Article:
Monday, July 14, 2008

Finishing A Hope in the Unseen

I finished the last chapter of Hope in the Unseen on the MARC train, and the last lines of the text made the tears well up in my eyes, to the point where I was glad the car was mostly empty because I might have been embarassed. I was so into the afterward that I couldn't put it down, and literally walked and read all the way to my car, then sat in my car to finish and savor the last few paragraphs. It's now completed.

I'm not sure how I'm going to handle it with my incoming students. I start meeting with them on August 6th, which is the day after the Teacher Shakespeare Institute ends, so it's something I have to think about right now. Students should, theoretically, have the book and their work completed. But these are not-quite 9th grade students, and I am sure that the level of completion will vary. I want them right then, during Summer Bridge, to see what it feels like to not have reading done. I want to give a check quiz, and, while it cannot actually count for a grade (and this is the point - I want not doing the summer reading to become less punitive, and more of a teaching moment), I want students to realize that if they don't do their reading, then doing well in high school will be impossible. Then, I want to do some activity with the book; I haven't figured out what just yet.

The assignment that I came up with earlier - before I had finished the book - is aligned with MYP curriculum standards (that's the language about "Approaches to Learning" and "Health and Social Education"). I know students are working on them, because I'm getting questions in my e-mail box every day.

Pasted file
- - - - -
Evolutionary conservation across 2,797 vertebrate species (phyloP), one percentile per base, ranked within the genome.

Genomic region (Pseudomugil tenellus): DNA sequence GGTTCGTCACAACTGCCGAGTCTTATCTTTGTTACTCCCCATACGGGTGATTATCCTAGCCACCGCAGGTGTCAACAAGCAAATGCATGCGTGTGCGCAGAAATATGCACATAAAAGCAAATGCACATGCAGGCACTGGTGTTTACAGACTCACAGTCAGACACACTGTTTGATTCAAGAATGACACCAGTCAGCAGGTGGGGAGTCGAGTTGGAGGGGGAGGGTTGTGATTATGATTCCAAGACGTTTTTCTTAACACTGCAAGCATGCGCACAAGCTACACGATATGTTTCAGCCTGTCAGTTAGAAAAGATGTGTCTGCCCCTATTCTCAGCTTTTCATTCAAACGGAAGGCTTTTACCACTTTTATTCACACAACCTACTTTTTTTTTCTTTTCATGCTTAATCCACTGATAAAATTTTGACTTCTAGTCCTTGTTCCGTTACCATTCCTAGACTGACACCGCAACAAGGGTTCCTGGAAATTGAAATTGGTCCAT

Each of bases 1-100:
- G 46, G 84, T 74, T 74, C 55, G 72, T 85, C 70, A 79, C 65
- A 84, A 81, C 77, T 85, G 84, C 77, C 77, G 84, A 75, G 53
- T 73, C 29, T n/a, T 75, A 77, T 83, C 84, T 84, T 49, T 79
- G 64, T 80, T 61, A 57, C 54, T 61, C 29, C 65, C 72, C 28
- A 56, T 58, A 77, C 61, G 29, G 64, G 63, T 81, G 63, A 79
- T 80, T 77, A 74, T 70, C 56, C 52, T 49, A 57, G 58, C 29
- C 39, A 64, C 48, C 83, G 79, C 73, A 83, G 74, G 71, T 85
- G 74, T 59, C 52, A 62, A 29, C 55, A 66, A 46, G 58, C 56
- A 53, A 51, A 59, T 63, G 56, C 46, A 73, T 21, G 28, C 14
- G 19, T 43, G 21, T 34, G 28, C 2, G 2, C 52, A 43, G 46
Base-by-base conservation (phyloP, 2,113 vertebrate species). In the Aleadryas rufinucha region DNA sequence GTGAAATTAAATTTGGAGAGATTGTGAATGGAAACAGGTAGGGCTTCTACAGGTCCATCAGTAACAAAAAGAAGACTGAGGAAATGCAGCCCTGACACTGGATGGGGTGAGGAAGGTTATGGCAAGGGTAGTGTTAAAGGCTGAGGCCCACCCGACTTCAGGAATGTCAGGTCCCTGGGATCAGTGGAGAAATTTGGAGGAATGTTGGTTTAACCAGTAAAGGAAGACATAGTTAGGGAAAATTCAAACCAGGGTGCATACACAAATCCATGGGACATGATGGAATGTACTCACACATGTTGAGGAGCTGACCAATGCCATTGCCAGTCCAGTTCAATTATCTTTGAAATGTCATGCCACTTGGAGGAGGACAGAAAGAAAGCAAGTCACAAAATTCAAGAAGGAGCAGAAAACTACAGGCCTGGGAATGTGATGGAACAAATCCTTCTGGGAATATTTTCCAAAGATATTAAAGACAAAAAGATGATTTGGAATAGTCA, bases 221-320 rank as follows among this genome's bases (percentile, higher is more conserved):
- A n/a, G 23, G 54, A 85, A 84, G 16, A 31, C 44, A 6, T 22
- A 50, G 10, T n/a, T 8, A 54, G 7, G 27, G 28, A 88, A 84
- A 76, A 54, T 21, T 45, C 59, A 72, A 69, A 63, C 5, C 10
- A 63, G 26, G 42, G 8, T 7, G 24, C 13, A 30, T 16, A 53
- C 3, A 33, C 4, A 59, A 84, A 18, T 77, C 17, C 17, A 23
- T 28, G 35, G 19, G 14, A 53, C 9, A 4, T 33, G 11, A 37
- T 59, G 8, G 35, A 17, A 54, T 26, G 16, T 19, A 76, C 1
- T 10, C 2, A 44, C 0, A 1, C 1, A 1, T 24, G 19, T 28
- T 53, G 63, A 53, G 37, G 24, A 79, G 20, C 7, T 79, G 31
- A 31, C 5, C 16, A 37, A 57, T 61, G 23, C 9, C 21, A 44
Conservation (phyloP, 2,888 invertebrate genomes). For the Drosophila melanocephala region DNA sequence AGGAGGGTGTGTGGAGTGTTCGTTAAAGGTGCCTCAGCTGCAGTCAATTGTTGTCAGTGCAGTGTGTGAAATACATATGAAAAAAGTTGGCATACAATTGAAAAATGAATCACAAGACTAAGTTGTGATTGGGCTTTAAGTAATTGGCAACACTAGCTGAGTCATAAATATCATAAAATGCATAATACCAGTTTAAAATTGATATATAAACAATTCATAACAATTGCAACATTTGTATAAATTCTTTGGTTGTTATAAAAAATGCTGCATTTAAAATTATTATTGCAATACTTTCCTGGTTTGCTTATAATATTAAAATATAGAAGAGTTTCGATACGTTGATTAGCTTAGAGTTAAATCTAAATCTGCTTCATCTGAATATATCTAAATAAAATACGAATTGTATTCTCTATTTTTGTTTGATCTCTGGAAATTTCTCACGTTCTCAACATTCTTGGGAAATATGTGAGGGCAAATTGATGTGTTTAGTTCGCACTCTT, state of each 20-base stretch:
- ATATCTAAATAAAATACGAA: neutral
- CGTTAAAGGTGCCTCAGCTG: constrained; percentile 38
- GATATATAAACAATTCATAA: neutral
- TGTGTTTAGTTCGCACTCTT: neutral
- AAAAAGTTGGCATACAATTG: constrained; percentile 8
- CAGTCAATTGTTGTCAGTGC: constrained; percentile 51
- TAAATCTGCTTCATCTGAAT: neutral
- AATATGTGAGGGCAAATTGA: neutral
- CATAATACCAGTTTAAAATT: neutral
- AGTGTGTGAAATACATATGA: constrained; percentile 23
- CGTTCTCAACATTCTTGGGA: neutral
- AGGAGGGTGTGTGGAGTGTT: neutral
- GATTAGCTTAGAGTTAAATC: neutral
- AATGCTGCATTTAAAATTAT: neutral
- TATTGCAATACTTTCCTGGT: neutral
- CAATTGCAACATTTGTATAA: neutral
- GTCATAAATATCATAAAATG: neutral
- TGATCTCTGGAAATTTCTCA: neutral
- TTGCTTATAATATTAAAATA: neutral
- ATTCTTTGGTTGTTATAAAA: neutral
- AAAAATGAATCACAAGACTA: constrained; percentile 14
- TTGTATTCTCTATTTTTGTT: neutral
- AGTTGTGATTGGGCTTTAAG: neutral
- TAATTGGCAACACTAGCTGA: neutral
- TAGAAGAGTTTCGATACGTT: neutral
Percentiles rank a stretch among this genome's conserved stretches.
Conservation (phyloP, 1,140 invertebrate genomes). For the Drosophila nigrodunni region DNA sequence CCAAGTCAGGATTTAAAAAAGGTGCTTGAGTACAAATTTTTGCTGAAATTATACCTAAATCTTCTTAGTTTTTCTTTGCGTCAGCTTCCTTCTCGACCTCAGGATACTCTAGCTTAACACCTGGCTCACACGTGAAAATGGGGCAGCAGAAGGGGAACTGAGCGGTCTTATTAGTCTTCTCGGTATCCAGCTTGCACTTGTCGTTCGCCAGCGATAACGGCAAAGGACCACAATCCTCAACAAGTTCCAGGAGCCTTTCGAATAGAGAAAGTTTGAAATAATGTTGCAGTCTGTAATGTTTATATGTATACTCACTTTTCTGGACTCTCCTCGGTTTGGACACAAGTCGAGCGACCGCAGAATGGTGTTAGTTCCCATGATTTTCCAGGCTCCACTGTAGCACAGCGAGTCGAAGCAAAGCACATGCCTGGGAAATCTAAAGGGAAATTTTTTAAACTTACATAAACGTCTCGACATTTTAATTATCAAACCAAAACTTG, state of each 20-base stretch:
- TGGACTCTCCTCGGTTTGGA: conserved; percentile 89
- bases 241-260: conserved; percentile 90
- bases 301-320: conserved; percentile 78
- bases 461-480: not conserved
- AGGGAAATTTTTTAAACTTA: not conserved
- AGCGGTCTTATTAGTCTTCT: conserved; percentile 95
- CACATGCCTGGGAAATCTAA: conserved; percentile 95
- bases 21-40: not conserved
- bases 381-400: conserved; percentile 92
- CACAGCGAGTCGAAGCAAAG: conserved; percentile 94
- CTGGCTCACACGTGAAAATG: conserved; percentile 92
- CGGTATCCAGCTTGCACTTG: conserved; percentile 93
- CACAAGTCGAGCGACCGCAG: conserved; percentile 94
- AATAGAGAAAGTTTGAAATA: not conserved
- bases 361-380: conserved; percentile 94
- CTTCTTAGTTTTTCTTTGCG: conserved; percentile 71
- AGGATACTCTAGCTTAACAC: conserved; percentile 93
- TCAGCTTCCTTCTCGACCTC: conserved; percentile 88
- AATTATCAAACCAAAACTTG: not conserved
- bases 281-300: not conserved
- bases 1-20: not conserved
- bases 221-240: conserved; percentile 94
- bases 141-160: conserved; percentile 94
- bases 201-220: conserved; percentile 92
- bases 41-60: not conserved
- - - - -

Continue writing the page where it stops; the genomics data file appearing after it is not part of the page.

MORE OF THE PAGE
As you read, keep a reading journal that addresses the following topics. Make sure to address all the questions and proofread. Each journal entry should be 2-3 pages, typed and double-spaced in Times New Roman font.

Topic #1: Approaches to Learning

Throughout their lives, people learn both in school and out of school. As you read, take notes about how Cedric approaches his education, in terms of strategies, attitudes, and motivations. How must he adjust once he goes to college? How do your own strategies, attitudes, and motivations to learn compare to Cedric’s and how do you think they might change (or have to change) once you begin high school?

Topic #2: The Importance of Sacrifice in a Person’s Health and Social Education

Cedric, as well as his mother, make numerous sacrifices throughout the book. Do you think they were worth it? Would you have done the same things? How do Cedric’s sacrifices compare to the sacrifices made in your life? What sacrifices are you willing to make in high school to achieve your goals later in life?

That's what they'll be coming in with. I have to figure out what to make of it all in the sessions that begin on August 6th. Something that will (a) reward reading of the book; (b) encourage reading of the book if they haven't yet; (c) inspire thinking about the book for those who have read; and (d) inspire thinking about the issues in the book for even those who haven't read.

No comments: